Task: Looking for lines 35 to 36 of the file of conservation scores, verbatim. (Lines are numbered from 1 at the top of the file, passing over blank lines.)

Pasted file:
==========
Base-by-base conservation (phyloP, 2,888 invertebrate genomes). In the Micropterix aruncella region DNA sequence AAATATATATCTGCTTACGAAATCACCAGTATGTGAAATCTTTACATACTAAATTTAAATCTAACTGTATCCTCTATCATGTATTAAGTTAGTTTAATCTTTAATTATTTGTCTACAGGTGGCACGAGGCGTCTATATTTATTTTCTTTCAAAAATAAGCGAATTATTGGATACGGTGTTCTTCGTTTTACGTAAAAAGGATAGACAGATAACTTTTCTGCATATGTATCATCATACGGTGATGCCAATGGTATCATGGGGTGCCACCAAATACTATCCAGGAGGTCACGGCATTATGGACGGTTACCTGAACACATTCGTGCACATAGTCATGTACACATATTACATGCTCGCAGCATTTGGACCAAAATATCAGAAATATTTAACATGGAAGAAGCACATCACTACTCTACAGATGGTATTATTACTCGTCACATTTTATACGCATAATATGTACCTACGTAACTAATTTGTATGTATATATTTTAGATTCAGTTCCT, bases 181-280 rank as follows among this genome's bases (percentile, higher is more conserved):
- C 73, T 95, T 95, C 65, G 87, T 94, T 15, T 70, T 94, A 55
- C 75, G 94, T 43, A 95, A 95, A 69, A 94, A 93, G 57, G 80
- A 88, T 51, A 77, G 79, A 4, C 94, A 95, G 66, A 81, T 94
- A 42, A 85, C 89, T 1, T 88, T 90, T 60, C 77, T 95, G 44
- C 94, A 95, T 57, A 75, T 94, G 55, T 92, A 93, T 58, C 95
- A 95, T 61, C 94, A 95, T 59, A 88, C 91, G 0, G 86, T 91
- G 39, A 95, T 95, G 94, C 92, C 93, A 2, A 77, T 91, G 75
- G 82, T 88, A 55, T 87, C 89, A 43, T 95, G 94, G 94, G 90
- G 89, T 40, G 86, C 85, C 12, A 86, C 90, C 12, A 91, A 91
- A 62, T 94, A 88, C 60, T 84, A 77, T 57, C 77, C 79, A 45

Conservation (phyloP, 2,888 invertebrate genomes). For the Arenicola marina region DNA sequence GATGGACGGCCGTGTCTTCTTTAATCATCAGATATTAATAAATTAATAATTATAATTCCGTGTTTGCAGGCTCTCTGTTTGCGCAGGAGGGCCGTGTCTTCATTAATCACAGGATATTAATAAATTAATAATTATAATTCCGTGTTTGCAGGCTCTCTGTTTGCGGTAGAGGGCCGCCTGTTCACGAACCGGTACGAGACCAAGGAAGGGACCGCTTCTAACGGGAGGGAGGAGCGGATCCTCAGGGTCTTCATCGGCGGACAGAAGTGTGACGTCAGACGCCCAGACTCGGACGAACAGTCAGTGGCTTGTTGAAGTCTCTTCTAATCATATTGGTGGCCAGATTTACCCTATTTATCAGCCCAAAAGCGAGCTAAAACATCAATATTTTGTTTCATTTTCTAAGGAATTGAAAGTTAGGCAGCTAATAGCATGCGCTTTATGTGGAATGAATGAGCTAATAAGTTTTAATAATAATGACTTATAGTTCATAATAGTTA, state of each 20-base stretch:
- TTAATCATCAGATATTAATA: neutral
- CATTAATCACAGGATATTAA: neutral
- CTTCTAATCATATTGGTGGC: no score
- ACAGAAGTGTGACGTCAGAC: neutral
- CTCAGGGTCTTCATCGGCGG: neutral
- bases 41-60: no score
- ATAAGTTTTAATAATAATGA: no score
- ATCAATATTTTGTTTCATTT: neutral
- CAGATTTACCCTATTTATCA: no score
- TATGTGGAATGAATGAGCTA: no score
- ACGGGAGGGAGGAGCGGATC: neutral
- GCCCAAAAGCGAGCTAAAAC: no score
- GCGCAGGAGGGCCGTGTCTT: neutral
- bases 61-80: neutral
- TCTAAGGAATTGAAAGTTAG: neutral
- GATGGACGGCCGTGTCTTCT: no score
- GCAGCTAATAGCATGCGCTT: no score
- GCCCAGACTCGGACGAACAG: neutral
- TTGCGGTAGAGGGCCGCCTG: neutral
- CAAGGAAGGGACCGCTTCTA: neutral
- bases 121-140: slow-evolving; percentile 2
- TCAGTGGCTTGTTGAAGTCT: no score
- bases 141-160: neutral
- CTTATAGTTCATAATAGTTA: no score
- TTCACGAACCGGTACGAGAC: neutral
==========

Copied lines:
- bases 141-160: neutral
- CTTATAGTTCATAATAGTTA: no score